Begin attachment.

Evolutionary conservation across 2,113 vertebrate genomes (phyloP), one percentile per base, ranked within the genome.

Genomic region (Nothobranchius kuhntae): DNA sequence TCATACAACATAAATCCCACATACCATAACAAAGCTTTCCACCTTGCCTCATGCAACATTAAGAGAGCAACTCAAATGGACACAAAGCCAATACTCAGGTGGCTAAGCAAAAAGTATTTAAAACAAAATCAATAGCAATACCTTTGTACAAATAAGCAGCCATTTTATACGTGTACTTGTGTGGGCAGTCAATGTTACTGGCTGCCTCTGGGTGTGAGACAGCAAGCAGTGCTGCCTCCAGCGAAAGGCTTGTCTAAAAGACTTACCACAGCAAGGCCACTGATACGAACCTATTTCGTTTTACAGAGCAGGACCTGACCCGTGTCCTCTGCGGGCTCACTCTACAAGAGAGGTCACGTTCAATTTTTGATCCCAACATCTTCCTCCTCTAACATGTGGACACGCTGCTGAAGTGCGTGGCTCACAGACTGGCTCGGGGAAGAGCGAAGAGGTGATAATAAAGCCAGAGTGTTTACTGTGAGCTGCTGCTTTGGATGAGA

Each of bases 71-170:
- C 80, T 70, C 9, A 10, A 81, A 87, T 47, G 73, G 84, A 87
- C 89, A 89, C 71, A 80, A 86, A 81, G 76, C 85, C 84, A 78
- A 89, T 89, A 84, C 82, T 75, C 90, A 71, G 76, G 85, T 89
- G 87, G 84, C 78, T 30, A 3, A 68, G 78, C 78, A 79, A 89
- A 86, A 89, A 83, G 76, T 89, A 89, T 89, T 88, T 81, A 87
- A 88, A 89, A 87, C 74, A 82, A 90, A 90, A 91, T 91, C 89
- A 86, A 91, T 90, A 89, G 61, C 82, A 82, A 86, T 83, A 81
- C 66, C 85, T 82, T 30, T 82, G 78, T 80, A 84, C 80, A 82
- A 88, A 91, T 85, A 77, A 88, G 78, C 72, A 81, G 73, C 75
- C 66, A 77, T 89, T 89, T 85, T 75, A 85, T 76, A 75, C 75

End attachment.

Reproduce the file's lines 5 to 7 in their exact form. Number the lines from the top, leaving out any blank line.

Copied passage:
- C 89, A 89, C 71, A 80, A 86, A 81, G 76, C 85, C 84, A 78
- A 89, T 89, A 84, C 82, T 75, C 90, A 71, G 76, G 85, T 89
- G 87, G 84, C 78, T 30, A 3, A 68, G 78, C 78, A 79, A 89